Fused deposition modeling (FDM), often simply referred to as 3D Printing, has been hailed as the future of manufacturing. However, the bad mechanical performance of parts produced by FDM compared to conventionally manufactured objects has limited its use to prototyping. Therefore, despite its promise of mass customization, FDM 3D Printing has not been adopted by industry for production. Researchers at ETH Zürich have developed a bioinspired approach to 3D print recyclable materials using cheap desktop printers that outperform state-of-the-art printed polymers and rival the highest performance lightweight materials. This will finally enable the manufacturing of complex parts that mimic natural structural designs on the mass market.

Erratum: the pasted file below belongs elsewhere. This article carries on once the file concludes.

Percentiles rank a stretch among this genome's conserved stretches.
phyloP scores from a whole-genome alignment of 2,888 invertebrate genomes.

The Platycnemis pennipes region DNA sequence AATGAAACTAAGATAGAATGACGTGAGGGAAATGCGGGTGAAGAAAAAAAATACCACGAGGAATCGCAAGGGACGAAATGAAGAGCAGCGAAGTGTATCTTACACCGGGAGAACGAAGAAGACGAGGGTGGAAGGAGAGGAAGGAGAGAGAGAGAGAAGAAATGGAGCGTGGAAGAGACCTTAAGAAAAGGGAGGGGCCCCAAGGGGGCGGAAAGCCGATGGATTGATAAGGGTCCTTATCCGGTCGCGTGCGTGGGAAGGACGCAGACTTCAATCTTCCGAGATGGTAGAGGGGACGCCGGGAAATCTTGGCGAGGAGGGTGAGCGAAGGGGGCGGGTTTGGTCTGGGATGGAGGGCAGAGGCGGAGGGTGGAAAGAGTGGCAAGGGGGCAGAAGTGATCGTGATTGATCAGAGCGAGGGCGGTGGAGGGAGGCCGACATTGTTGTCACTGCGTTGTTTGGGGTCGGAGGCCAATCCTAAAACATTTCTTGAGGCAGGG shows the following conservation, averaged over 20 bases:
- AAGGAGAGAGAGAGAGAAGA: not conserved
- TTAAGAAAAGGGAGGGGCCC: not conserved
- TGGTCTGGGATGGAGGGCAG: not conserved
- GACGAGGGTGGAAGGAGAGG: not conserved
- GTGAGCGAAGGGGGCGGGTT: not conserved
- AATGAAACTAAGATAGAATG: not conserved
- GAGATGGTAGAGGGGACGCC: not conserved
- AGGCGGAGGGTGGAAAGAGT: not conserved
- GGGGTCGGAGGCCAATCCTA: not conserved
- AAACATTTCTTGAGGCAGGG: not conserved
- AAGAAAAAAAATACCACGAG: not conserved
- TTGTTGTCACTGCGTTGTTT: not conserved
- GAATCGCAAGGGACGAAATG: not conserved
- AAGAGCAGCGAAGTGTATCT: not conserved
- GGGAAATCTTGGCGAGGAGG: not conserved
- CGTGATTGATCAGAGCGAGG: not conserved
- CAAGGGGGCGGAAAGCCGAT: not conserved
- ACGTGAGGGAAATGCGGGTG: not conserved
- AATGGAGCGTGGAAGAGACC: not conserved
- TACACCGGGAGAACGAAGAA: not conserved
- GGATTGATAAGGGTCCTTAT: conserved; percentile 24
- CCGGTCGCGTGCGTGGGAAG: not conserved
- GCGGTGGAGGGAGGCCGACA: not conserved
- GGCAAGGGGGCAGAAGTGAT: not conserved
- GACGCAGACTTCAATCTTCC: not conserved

For more information contact the team reporting its work in Nature.
Figure 1: 3D printed samples of specimens with print lines following the stress lines and the biological inspiration represented by a wood knot. (ETHZ)
Figure 2: FDM Extruder (ETHZ)
FIgure 3: Printed parts (ETHZ)